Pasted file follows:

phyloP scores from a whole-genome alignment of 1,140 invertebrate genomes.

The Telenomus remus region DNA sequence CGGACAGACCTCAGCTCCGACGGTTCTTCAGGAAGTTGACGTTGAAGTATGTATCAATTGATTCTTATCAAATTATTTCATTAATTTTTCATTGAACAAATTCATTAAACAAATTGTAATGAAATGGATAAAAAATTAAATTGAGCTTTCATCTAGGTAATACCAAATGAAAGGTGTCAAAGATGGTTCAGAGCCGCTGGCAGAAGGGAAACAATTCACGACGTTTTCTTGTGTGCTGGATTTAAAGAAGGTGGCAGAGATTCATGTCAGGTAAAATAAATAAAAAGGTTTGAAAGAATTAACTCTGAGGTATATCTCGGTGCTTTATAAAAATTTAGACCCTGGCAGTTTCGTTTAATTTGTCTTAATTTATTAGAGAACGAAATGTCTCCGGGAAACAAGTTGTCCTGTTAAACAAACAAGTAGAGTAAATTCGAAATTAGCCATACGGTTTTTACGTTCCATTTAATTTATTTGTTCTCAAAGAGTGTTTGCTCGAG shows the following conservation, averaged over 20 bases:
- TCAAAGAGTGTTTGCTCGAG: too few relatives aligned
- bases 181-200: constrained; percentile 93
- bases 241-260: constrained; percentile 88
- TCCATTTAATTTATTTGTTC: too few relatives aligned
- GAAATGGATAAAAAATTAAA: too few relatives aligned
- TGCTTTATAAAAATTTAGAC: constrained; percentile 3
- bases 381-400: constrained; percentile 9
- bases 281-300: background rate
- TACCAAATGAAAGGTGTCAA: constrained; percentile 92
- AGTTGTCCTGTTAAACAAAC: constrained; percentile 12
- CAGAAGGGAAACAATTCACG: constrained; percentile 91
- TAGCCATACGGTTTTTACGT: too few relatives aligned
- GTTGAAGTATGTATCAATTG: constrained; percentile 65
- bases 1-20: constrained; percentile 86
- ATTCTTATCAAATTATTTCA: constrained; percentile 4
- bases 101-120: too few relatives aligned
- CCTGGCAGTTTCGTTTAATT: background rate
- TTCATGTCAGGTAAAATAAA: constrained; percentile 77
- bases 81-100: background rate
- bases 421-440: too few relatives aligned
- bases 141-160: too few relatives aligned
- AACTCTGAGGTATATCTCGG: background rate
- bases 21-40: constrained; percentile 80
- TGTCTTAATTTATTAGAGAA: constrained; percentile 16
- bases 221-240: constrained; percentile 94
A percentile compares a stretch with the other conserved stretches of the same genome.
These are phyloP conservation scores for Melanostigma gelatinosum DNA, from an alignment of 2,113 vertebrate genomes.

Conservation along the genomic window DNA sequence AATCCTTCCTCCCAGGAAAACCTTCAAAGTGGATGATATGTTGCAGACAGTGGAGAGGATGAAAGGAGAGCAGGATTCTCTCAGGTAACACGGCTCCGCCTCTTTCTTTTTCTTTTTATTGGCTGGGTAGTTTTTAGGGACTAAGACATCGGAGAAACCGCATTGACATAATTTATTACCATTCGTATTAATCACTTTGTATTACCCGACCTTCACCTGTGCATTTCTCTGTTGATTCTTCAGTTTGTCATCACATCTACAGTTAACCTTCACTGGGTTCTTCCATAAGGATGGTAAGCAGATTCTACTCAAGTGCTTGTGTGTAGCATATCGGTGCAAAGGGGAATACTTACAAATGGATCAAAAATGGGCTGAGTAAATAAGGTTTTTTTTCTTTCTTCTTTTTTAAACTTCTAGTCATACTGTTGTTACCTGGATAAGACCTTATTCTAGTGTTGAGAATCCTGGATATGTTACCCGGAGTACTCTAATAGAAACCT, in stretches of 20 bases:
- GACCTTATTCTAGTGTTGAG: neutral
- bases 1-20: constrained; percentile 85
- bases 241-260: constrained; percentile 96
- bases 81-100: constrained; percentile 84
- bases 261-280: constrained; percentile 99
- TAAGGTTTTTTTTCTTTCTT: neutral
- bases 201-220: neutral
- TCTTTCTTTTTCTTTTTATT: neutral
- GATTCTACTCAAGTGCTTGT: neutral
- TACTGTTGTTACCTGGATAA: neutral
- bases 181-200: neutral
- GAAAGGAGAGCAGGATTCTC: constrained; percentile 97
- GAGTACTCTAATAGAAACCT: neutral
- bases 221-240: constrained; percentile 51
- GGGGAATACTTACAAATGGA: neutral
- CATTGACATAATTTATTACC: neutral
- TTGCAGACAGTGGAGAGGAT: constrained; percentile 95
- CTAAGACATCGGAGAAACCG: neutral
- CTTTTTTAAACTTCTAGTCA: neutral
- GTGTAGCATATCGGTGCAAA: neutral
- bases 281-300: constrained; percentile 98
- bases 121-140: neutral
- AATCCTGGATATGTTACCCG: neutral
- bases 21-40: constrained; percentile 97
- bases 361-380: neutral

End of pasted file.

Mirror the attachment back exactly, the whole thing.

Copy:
phyloP scores from a whole-genome alignment of 1,140 invertebrate genomes.

The Telenomus remus region DNA sequence CGGACAGACCTCAGCTCCGACGGTTCTTCAGGAAGTTGACGTTGAAGTATGTATCAATTGATTCTTATCAAATTATTTCATTAATTTTTCATTGAACAAATTCATTAAACAAATTGTAATGAAATGGATAAAAAATTAAATTGAGCTTTCATCTAGGTAATACCAAATGAAAGGTGTCAAAGATGGTTCAGAGCCGCTGGCAGAAGGGAAACAATTCACGACGTTTTCTTGTGTGCTGGATTTAAAGAAGGTGGCAGAGATTCATGTCAGGTAAAATAAATAAAAAGGTTTGAAAGAATTAACTCTGAGGTATATCTCGGTGCTTTATAAAAATTTAGACCCTGGCAGTTTCGTTTAATTTGTCTTAATTTATTAGAGAACGAAATGTCTCCGGGAAACAAGTTGTCCTGTTAAACAAACAAGTAGAGTAAATTCGAAATTAGCCATACGGTTTTTACGTTCCATTTAATTTATTTGTTCTCAAAGAGTGTTTGCTCGAG shows the following conservation, averaged over 20 bases:
- TCAAAGAGTGTTTGCTCGAG: too few relatives aligned
- bases 181-200: constrained; percentile 93
- bases 241-260: constrained; percentile 88
- TCCATTTAATTTATTTGTTC: too few relatives aligned
- GAAATGGATAAAAAATTAAA: too few relatives aligned
- TGCTTTATAAAAATTTAGAC: constrained; percentile 3
- bases 381-400: constrained; percentile 9
- bases 281-300: background rate
- TACCAAATGAAAGGTGTCAA: constrained; percentile 92
- AGTTGTCCTGTTAAACAAAC: constrained; percentile 12
- CAGAAGGGAAACAATTCACG: constrained; percentile 91
- TAGCCATACGGTTTTTACGT: too few relatives aligned
- GTTGAAGTATGTATCAATTG: constrained; percentile 65
- bases 1-20: constrained; percentile 86
- ATTCTTATCAAATTATTTCA: constrained; percentile 4
- bases 101-120: too few relatives aligned
- CCTGGCAGTTTCGTTTAATT: background rate
- TTCATGTCAGGTAAAATAAA: constrained; percentile 77
- bases 81-100: background rate
- bases 421-440: too few relatives aligned
- bases 141-160: too few relatives aligned
- AACTCTGAGGTATATCTCGG: background rate
- bases 21-40: constrained; percentile 80
- TGTCTTAATTTATTAGAGAA: constrained; percentile 16
- bases 221-240: constrained; percentile 94
A percentile compares a stretch with the other conserved stretches of the same genome.
These are phyloP conservation scores for Melanostigma gelatinosum DNA, from an alignment of 2,113 vertebrate genomes.

Conservation along the genomic window DNA sequence AATCCTTCCTCCCAGGAAAACCTTCAAAGTGGATGATATGTTGCAGACAGTGGAGAGGATGAAAGGAGAGCAGGATTCTCTCAGGTAACACGGCTCCGCCTCTTTCTTTTTCTTTTTATTGGCTGGGTAGTTTTTAGGGACTAAGACATCGGAGAAACCGCATTGACATAATTTATTACCATTCGTATTAATCACTTTGTATTACCCGACCTTCACCTGTGCATTTCTCTGTTGATTCTTCAGTTTGTCATCACATCTACAGTTAACCTTCACTGGGTTCTTCCATAAGGATGGTAAGCAGATTCTACTCAAGTGCTTGTGTGTAGCATATCGGTGCAAAGGGGAATACTTACAAATGGATCAAAAATGGGCTGAGTAAATAAGGTTTTTTTTCTTTCTTCTTTTTTAAACTTCTAGTCATACTGTTGTTACCTGGATAAGACCTTATTCTAGTGTTGAGAATCCTGGATATGTTACCCGGAGTACTCTAATAGAAACCT, in stretches of 20 bases:
- GACCTTATTCTAGTGTTGAG: neutral
- bases 1-20: constrained; percentile 85
- bases 241-260: constrained; percentile 96
- bases 81-100: constrained; percentile 84
- bases 261-280: constrained; percentile 99
- TAAGGTTTTTTTTCTTTCTT: neutral
- bases 201-220: neutral
- TCTTTCTTTTTCTTTTTATT: neutral
- GATTCTACTCAAGTGCTTGT: neutral
- TACTGTTGTTACCTGGATAA: neutral
- bases 181-200: neutral
- GAAAGGAGAGCAGGATTCTC: constrained; percentile 97
- GAGTACTCTAATAGAAACCT: neutral
- bases 221-240: constrained; percentile 51
- GGGGAATACTTACAAATGGA: neutral
- CATTGACATAATTTATTACC: neutral
- TTGCAGACAGTGGAGAGGAT: constrained; percentile 95
- CTAAGACATCGGAGAAACCG: neutral
- CTTTTTTAAACTTCTAGTCA: neutral
- GTGTAGCATATCGGTGCAAA: neutral
- bases 281-300: constrained; percentile 98
- bases 121-140: neutral
- AATCCTGGATATGTTACCCG: neutral
- bases 21-40: constrained; percentile 97
- bases 361-380: neutral